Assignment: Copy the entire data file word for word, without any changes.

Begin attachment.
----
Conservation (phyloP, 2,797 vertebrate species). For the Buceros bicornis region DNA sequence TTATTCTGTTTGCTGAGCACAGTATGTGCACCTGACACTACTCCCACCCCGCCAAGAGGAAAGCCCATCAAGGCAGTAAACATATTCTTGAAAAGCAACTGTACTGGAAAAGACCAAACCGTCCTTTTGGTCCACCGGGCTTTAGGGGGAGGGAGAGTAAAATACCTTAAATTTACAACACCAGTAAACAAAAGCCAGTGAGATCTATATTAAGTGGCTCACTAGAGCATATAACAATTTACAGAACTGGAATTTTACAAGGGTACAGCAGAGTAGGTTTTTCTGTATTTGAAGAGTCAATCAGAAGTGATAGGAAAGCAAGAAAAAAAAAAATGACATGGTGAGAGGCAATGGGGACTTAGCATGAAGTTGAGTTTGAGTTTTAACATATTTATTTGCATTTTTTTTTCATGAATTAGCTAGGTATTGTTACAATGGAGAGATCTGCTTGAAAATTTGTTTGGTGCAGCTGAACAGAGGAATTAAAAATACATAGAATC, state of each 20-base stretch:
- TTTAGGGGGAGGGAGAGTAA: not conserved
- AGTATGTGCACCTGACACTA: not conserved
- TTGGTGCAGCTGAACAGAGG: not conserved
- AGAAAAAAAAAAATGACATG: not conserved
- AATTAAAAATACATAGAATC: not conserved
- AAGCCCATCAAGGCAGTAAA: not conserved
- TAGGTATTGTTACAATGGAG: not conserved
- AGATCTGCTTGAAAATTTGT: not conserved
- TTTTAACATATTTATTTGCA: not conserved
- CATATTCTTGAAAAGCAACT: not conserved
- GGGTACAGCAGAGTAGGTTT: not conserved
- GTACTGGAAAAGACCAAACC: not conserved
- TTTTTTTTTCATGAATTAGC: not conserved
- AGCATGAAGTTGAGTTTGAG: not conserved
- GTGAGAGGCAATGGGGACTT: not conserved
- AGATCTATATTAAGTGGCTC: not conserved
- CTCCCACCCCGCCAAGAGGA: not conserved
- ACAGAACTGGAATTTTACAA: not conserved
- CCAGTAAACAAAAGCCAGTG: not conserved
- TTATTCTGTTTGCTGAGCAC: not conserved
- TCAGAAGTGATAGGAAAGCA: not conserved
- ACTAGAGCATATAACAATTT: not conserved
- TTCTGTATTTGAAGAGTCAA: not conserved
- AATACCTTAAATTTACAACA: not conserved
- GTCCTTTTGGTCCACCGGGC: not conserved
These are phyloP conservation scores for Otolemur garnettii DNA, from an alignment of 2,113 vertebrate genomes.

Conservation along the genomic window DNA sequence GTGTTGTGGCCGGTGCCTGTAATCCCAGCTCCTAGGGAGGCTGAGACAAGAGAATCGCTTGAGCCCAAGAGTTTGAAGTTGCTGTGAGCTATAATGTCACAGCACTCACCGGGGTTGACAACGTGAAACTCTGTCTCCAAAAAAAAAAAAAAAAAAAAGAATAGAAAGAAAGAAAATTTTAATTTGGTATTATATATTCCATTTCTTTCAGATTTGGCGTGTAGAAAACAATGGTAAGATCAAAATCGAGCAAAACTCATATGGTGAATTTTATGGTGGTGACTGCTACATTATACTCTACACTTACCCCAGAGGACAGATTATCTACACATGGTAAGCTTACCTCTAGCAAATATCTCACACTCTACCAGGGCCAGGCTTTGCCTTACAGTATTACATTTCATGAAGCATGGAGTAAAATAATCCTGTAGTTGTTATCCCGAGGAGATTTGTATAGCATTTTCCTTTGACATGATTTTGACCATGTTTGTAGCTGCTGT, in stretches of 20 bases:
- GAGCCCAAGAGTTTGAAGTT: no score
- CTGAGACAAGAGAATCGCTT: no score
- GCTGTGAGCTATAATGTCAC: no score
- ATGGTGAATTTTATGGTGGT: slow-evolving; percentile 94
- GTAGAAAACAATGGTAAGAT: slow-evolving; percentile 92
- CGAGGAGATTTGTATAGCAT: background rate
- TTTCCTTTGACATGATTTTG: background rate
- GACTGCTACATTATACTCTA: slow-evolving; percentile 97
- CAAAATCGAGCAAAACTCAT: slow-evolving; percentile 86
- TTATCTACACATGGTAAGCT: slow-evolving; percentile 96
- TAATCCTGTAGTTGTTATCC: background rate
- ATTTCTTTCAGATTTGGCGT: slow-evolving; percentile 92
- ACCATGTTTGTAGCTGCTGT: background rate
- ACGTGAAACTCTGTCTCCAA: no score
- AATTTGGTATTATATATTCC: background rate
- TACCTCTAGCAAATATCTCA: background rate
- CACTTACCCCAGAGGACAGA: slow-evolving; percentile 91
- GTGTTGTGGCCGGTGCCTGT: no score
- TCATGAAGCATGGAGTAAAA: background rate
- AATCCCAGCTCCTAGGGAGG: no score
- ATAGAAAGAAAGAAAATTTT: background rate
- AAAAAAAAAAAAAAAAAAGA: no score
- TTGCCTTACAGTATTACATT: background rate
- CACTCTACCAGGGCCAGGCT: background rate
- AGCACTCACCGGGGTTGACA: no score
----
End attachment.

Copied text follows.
Conservation (phyloP, 2,797 vertebrate species). For the Buceros bicornis region DNA sequence TTATTCTGTTTGCTGAGCACAGTATGTGCACCTGACACTACTCCCACCCCGCCAAGAGGAAAGCCCATCAAGGCAGTAAACATATTCTTGAAAAGCAACTGTACTGGAAAAGACCAAACCGTCCTTTTGGTCCACCGGGCTTTAGGGGGAGGGAGAGTAAAATACCTTAAATTTACAACACCAGTAAACAAAAGCCAGTGAGATCTATATTAAGTGGCTCACTAGAGCATATAACAATTTACAGAACTGGAATTTTACAAGGGTACAGCAGAGTAGGTTTTTCTGTATTTGAAGAGTCAATCAGAAGTGATAGGAAAGCAAGAAAAAAAAAAATGACATGGTGAGAGGCAATGGGGACTTAGCATGAAGTTGAGTTTGAGTTTTAACATATTTATTTGCATTTTTTTTTCATGAATTAGCTAGGTATTGTTACAATGGAGAGATCTGCTTGAAAATTTGTTTGGTGCAGCTGAACAGAGGAATTAAAAATACATAGAATC, state of each 20-base stretch:
- TTTAGGGGGAGGGAGAGTAA: not conserved
- AGTATGTGCACCTGACACTA: not conserved
- TTGGTGCAGCTGAACAGAGG: not conserved
- AGAAAAAAAAAAATGACATG: not conserved
- AATTAAAAATACATAGAATC: not conserved
- AAGCCCATCAAGGCAGTAAA: not conserved
- TAGGTATTGTTACAATGGAG: not conserved
- AGATCTGCTTGAAAATTTGT: not conserved
- TTTTAACATATTTATTTGCA: not conserved
- CATATTCTTGAAAAGCAACT: not conserved
- GGGTACAGCAGAGTAGGTTT: not conserved
- GTACTGGAAAAGACCAAACC: not conserved
- TTTTTTTTTCATGAATTAGC: not conserved
- AGCATGAAGTTGAGTTTGAG: not conserved
- GTGAGAGGCAATGGGGACTT: not conserved
- AGATCTATATTAAGTGGCTC: not conserved
- CTCCCACCCCGCCAAGAGGA: not conserved
- ACAGAACTGGAATTTTACAA: not conserved
- CCAGTAAACAAAAGCCAGTG: not conserved
- TTATTCTGTTTGCTGAGCAC: not conserved
- TCAGAAGTGATAGGAAAGCA: not conserved
- ACTAGAGCATATAACAATTT: not conserved
- TTCTGTATTTGAAGAGTCAA: not conserved
- AATACCTTAAATTTACAACA: not conserved
- GTCCTTTTGGTCCACCGGGC: not conserved
These are phyloP conservation scores for Otolemur garnettii DNA, from an alignment of 2,113 vertebrate genomes.

Conservation along the genomic window DNA sequence GTGTTGTGGCCGGTGCCTGTAATCCCAGCTCCTAGGGAGGCTGAGACAAGAGAATCGCTTGAGCCCAAGAGTTTGAAGTTGCTGTGAGCTATAATGTCACAGCACTCACCGGGGTTGACAACGTGAAACTCTGTCTCCAAAAAAAAAAAAAAAAAAAAGAATAGAAAGAAAGAAAATTTTAATTTGGTATTATATATTCCATTTCTTTCAGATTTGGCGTGTAGAAAACAATGGTAAGATCAAAATCGAGCAAAACTCATATGGTGAATTTTATGGTGGTGACTGCTACATTATACTCTACACTTACCCCAGAGGACAGATTATCTACACATGGTAAGCTTACCTCTAGCAAATATCTCACACTCTACCAGGGCCAGGCTTTGCCTTACAGTATTACATTTCATGAAGCATGGAGTAAAATAATCCTGTAGTTGTTATCCCGAGGAGATTTGTATAGCATTTTCCTTTGACATGATTTTGACCATGTTTGTAGCTGCTGT, in stretches of 20 bases:
- GAGCCCAAGAGTTTGAAGTT: no score
- CTGAGACAAGAGAATCGCTT: no score
- GCTGTGAGCTATAATGTCAC: no score
- ATGGTGAATTTTATGGTGGT: slow-evolving; percentile 94
- GTAGAAAACAATGGTAAGAT: slow-evolving; percentile 92
- CGAGGAGATTTGTATAGCAT: background rate
- TTTCCTTTGACATGATTTTG: background rate
- GACTGCTACATTATACTCTA: slow-evolving; percentile 97
- CAAAATCGAGCAAAACTCAT: slow-evolving; percentile 86
- TTATCTACACATGGTAAGCT: slow-evolving; percentile 96
- TAATCCTGTAGTTGTTATCC: background rate
- ATTTCTTTCAGATTTGGCGT: slow-evolving; percentile 92
- ACCATGTTTGTAGCTGCTGT: background rate
- ACGTGAAACTCTGTCTCCAA: no score
- AATTTGGTATTATATATTCC: background rate
- TACCTCTAGCAAATATCTCA: background rate
- CACTTACCCCAGAGGACAGA: slow-evolving; percentile 91
- GTGTTGTGGCCGGTGCCTGT: no score
- TCATGAAGCATGGAGTAAAA: background rate
- AATCCCAGCTCCTAGGGAGG: no score
- ATAGAAAGAAAGAAAATTTT: background rate
- AAAAAAAAAAAAAAAAAAGA: no score
- TTGCCTTACAGTATTACATT: background rate
- CACTCTACCAGGGCCAGGCT: background rate
- AGCACTCACCGGGGTTGACA: no score